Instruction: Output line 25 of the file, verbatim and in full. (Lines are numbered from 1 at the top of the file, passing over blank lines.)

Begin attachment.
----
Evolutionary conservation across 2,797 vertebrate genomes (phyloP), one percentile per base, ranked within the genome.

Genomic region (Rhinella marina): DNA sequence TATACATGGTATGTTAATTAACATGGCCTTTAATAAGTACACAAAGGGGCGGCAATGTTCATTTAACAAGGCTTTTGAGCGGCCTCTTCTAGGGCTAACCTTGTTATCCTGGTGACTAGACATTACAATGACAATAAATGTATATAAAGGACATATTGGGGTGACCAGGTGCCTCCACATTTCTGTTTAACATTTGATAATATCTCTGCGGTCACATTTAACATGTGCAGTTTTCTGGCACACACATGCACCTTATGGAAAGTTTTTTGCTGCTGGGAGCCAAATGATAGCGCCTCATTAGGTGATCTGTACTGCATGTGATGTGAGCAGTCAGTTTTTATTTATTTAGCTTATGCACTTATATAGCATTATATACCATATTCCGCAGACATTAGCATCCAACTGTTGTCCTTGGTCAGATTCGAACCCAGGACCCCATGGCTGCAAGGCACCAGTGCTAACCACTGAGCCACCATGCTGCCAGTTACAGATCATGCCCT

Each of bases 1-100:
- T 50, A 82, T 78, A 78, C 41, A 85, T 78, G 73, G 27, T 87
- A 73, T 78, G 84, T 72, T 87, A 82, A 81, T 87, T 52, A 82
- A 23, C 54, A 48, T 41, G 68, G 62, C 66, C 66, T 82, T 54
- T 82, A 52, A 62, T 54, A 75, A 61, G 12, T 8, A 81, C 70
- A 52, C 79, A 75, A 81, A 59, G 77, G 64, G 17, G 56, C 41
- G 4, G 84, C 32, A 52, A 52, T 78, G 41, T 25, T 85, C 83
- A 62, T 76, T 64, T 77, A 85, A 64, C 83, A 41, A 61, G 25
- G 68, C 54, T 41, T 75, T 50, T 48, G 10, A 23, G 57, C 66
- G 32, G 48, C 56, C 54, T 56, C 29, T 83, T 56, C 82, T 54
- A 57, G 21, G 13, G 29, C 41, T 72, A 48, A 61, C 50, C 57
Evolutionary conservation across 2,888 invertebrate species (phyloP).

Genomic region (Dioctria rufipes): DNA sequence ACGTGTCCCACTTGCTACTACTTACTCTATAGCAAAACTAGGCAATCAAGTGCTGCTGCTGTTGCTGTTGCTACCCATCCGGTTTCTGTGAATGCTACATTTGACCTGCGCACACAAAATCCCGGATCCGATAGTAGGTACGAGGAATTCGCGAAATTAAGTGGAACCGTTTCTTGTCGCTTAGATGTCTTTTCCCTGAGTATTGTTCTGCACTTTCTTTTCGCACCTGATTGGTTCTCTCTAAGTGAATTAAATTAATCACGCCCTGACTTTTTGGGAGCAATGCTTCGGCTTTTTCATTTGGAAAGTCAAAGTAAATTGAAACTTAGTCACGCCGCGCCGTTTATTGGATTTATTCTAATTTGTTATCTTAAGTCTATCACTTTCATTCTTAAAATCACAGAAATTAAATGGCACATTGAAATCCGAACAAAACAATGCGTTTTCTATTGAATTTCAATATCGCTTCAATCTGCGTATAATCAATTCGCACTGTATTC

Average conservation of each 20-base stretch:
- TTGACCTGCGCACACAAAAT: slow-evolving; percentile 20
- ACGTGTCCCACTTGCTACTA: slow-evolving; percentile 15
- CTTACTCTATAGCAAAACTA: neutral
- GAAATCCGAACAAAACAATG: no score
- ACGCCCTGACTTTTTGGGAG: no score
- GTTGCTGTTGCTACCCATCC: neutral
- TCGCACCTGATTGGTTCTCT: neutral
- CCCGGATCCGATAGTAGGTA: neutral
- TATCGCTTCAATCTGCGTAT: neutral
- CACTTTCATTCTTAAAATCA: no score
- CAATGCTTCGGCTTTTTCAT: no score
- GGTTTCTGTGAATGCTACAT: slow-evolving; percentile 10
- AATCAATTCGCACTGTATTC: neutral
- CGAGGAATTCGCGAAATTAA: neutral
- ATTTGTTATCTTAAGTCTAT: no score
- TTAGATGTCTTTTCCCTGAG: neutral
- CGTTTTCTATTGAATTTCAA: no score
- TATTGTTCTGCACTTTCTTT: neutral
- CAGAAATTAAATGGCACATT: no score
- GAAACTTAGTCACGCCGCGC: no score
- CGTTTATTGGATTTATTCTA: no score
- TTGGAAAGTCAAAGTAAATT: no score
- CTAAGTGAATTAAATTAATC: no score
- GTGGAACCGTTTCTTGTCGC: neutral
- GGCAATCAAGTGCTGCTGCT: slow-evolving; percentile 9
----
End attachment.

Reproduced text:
- TATCGCTTCAATCTGCGTAT: neutral